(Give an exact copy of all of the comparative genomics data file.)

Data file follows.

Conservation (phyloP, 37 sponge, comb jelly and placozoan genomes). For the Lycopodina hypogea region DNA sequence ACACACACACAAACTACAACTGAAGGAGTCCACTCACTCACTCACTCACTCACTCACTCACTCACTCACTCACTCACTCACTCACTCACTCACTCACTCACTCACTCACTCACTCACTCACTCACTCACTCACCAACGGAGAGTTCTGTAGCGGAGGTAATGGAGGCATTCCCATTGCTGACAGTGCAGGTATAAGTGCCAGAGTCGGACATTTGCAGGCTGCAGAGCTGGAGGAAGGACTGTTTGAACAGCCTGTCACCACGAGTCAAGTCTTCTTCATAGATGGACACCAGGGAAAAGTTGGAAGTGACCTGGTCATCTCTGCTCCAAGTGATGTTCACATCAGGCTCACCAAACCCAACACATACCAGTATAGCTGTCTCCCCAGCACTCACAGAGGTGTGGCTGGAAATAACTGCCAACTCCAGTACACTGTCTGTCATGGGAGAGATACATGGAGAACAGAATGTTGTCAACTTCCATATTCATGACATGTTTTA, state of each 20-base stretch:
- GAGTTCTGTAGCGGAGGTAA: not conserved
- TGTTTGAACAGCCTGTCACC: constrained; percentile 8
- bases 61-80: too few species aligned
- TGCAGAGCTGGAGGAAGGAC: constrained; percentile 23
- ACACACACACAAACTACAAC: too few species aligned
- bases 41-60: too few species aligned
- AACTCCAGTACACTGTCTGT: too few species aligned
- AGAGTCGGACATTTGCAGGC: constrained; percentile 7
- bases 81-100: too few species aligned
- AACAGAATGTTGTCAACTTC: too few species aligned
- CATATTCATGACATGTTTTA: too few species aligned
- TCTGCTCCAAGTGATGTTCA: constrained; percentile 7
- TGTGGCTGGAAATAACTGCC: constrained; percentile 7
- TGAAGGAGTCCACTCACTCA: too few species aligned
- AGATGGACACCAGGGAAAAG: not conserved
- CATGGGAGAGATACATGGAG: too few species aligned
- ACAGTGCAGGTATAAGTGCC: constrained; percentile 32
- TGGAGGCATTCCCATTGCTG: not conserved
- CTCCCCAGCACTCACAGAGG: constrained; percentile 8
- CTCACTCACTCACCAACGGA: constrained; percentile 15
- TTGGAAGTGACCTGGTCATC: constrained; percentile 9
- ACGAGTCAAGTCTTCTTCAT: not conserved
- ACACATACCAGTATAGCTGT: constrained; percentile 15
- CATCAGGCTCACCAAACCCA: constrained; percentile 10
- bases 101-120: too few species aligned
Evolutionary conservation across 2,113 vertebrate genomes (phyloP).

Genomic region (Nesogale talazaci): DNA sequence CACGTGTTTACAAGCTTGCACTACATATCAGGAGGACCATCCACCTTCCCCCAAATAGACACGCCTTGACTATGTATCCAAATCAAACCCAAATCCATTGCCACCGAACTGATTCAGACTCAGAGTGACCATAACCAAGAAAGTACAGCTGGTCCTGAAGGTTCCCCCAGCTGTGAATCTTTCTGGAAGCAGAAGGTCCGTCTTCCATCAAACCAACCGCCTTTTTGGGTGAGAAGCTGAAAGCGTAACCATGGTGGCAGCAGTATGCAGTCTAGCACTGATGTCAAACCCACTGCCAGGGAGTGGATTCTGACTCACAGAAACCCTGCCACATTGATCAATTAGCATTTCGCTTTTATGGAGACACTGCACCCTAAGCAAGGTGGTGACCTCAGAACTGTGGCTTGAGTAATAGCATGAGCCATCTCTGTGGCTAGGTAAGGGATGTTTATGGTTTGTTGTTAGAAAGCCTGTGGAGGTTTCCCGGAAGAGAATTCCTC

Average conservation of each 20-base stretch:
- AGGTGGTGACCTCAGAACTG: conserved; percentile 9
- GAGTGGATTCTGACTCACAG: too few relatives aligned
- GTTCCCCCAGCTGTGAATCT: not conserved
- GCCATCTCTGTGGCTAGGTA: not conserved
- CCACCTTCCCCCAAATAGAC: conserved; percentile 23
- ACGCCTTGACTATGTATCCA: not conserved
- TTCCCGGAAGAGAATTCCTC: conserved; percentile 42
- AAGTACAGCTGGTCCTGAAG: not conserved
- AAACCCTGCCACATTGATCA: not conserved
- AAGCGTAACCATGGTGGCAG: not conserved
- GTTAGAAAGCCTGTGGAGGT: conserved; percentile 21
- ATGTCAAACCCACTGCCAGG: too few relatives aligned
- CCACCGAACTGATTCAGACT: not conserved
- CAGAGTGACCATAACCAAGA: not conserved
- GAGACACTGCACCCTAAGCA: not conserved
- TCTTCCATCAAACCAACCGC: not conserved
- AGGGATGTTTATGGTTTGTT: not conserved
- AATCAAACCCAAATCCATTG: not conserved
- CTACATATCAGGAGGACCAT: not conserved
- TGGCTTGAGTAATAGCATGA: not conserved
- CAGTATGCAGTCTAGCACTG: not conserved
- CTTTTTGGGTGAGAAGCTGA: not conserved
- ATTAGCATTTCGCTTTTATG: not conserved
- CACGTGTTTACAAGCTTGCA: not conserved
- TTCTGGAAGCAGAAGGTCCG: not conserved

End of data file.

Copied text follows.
Conservation (phyloP, 37 sponge, comb jelly and placozoan genomes). For the Lycopodina hypogea region DNA sequence ACACACACACAAACTACAACTGAAGGAGTCCACTCACTCACTCACTCACTCACTCACTCACTCACTCACTCACTCACTCACTCACTCACTCACTCACTCACTCACTCACTCACTCACTCACTCACTCACTCACCAACGGAGAGTTCTGTAGCGGAGGTAATGGAGGCATTCCCATTGCTGACAGTGCAGGTATAAGTGCCAGAGTCGGACATTTGCAGGCTGCAGAGCTGGAGGAAGGACTGTTTGAACAGCCTGTCACCACGAGTCAAGTCTTCTTCATAGATGGACACCAGGGAAAAGTTGGAAGTGACCTGGTCATCTCTGCTCCAAGTGATGTTCACATCAGGCTCACCAAACCCAACACATACCAGTATAGCTGTCTCCCCAGCACTCACAGAGGTGTGGCTGGAAATAACTGCCAACTCCAGTACACTGTCTGTCATGGGAGAGATACATGGAGAACAGAATGTTGTCAACTTCCATATTCATGACATGTTTTA, state of each 20-base stretch:
- GAGTTCTGTAGCGGAGGTAA: not conserved
- TGTTTGAACAGCCTGTCACC: constrained; percentile 8
- bases 61-80: too few species aligned
- TGCAGAGCTGGAGGAAGGAC: constrained; percentile 23
- ACACACACACAAACTACAAC: too few species aligned
- bases 41-60: too few species aligned
- AACTCCAGTACACTGTCTGT: too few species aligned
- AGAGTCGGACATTTGCAGGC: constrained; percentile 7
- bases 81-100: too few species aligned
- AACAGAATGTTGTCAACTTC: too few species aligned
- CATATTCATGACATGTTTTA: too few species aligned
- TCTGCTCCAAGTGATGTTCA: constrained; percentile 7
- TGTGGCTGGAAATAACTGCC: constrained; percentile 7
- TGAAGGAGTCCACTCACTCA: too few species aligned
- AGATGGACACCAGGGAAAAG: not conserved
- CATGGGAGAGATACATGGAG: too few species aligned
- ACAGTGCAGGTATAAGTGCC: constrained; percentile 32
- TGGAGGCATTCCCATTGCTG: not conserved
- CTCCCCAGCACTCACAGAGG: constrained; percentile 8
- CTCACTCACTCACCAACGGA: constrained; percentile 15
- TTGGAAGTGACCTGGTCATC: constrained; percentile 9
- ACGAGTCAAGTCTTCTTCAT: not conserved
- ACACATACCAGTATAGCTGT: constrained; percentile 15
- CATCAGGCTCACCAAACCCA: constrained; percentile 10
- bases 101-120: too few species aligned
Evolutionary conservation across 2,113 vertebrate genomes (phyloP).

Genomic region (Nesogale talazaci): DNA sequence CACGTGTTTACAAGCTTGCACTACATATCAGGAGGACCATCCACCTTCCCCCAAATAGACACGCCTTGACTATGTATCCAAATCAAACCCAAATCCATTGCCACCGAACTGATTCAGACTCAGAGTGACCATAACCAAGAAAGTACAGCTGGTCCTGAAGGTTCCCCCAGCTGTGAATCTTTCTGGAAGCAGAAGGTCCGTCTTCCATCAAACCAACCGCCTTTTTGGGTGAGAAGCTGAAAGCGTAACCATGGTGGCAGCAGTATGCAGTCTAGCACTGATGTCAAACCCACTGCCAGGGAGTGGATTCTGACTCACAGAAACCCTGCCACATTGATCAATTAGCATTTCGCTTTTATGGAGACACTGCACCCTAAGCAAGGTGGTGACCTCAGAACTGTGGCTTGAGTAATAGCATGAGCCATCTCTGTGGCTAGGTAAGGGATGTTTATGGTTTGTTGTTAGAAAGCCTGTGGAGGTTTCCCGGAAGAGAATTCCTC

Average conservation of each 20-base stretch:
- AGGTGGTGACCTCAGAACTG: conserved; percentile 9
- GAGTGGATTCTGACTCACAG: too few relatives aligned
- GTTCCCCCAGCTGTGAATCT: not conserved
- GCCATCTCTGTGGCTAGGTA: not conserved
- CCACCTTCCCCCAAATAGAC: conserved; percentile 23
- ACGCCTTGACTATGTATCCA: not conserved
- TTCCCGGAAGAGAATTCCTC: conserved; percentile 42
- AAGTACAGCTGGTCCTGAAG: not conserved
- AAACCCTGCCACATTGATCA: not conserved
- AAGCGTAACCATGGTGGCAG: not conserved
- GTTAGAAAGCCTGTGGAGGT: conserved; percentile 21
- ATGTCAAACCCACTGCCAGG: too few relatives aligned
- CCACCGAACTGATTCAGACT: not conserved
- CAGAGTGACCATAACCAAGA: not conserved
- GAGACACTGCACCCTAAGCA: not conserved
- TCTTCCATCAAACCAACCGC: not conserved
- AGGGATGTTTATGGTTTGTT: not conserved
- AATCAAACCCAAATCCATTG: not conserved
- CTACATATCAGGAGGACCAT: not conserved
- TGGCTTGAGTAATAGCATGA: not conserved
- CAGTATGCAGTCTAGCACTG: not conserved
- CTTTTTGGGTGAGAAGCTGA: not conserved
- ATTAGCATTTCGCTTTTATG: not conserved
- CACGTGTTTACAAGCTTGCA: not conserved
- TTCTGGAAGCAGAAGGTCCG: not conserved